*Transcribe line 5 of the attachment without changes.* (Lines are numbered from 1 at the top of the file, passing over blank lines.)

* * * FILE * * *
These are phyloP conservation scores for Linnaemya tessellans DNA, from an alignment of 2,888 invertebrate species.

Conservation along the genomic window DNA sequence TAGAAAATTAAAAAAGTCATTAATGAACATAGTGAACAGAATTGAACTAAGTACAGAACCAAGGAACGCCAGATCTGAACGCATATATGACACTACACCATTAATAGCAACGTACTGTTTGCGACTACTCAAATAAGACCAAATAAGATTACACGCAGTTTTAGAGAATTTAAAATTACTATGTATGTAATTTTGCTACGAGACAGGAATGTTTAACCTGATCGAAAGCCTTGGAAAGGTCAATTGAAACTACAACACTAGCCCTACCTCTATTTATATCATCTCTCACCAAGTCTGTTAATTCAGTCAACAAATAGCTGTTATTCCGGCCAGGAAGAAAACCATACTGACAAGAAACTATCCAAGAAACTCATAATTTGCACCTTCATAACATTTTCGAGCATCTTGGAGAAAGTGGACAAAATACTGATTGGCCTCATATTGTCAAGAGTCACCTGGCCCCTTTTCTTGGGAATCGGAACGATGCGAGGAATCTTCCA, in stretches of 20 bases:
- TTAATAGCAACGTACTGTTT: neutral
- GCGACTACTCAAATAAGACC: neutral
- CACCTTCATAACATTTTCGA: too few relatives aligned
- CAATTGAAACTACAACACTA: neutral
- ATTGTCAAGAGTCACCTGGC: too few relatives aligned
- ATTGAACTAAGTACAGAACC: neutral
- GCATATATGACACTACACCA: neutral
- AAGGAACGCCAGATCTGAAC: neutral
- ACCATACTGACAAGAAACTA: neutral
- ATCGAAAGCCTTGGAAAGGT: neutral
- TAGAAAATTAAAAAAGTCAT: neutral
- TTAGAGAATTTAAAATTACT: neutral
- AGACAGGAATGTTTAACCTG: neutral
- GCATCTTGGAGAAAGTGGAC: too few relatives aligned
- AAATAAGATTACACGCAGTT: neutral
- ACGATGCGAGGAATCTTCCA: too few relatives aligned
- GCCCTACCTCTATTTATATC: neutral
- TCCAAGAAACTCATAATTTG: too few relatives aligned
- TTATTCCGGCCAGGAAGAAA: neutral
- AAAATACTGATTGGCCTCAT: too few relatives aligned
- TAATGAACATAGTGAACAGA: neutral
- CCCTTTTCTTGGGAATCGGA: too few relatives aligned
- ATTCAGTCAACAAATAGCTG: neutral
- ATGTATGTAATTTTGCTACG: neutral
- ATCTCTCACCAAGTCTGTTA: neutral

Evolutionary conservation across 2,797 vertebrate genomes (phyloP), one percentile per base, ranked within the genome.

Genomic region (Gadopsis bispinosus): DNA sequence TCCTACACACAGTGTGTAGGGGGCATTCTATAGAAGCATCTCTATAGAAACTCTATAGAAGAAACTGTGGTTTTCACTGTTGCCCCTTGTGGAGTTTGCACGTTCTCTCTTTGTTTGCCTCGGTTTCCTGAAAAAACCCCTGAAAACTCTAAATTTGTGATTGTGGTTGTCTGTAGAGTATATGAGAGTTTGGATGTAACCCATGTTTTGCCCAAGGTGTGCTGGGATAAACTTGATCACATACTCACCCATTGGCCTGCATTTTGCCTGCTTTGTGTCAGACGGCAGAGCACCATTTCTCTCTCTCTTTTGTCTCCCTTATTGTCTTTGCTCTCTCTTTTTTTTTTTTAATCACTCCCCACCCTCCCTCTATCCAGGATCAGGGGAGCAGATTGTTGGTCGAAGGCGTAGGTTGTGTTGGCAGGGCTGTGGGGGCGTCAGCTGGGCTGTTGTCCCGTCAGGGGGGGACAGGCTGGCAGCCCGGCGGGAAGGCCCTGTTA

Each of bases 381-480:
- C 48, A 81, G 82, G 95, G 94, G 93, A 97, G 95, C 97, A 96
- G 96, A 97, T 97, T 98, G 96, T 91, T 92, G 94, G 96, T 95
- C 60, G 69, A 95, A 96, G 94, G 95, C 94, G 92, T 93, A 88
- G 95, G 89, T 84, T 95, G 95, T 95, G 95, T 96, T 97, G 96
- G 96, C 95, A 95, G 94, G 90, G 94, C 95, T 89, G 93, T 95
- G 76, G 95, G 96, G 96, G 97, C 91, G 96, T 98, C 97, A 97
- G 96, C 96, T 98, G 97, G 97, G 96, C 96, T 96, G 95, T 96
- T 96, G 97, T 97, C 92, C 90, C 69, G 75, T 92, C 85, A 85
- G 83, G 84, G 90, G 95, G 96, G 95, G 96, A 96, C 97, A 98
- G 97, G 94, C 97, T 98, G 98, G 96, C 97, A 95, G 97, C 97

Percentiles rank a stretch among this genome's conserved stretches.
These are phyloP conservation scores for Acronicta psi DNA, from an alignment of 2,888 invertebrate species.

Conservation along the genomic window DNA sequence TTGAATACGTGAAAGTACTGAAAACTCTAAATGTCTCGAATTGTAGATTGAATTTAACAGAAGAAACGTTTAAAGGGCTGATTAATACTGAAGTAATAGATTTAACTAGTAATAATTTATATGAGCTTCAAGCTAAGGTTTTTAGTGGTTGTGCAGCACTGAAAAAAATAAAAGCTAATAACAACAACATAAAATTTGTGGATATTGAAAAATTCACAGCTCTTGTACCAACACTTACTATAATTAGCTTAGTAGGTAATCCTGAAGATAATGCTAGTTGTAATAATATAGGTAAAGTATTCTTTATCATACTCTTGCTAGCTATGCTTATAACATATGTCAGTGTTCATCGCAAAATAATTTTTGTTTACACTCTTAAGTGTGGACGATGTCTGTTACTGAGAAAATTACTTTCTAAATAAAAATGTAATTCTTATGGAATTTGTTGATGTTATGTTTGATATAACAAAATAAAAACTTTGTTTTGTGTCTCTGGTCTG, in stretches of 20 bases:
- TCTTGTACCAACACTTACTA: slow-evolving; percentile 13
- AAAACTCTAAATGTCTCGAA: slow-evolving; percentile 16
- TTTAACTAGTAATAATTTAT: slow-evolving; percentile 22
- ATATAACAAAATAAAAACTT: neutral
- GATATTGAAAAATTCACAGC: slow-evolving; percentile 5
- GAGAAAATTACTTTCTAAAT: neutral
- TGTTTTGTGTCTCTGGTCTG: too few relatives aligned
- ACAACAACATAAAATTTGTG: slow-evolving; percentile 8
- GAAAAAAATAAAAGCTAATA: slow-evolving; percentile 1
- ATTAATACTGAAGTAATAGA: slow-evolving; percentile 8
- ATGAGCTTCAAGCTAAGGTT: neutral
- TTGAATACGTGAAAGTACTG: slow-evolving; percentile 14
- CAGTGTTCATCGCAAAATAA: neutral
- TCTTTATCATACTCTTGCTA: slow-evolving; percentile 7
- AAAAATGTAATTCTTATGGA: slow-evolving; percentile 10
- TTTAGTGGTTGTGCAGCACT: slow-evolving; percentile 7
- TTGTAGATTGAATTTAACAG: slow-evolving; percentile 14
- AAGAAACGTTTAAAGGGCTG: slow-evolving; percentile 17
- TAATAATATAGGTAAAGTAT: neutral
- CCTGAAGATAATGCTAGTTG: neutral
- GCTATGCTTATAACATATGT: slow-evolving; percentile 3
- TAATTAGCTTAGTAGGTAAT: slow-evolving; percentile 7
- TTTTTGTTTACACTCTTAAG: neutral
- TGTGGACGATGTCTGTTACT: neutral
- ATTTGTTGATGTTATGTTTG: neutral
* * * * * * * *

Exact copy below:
- CACCTTCATAACATTTTCGA: too few relatives aligned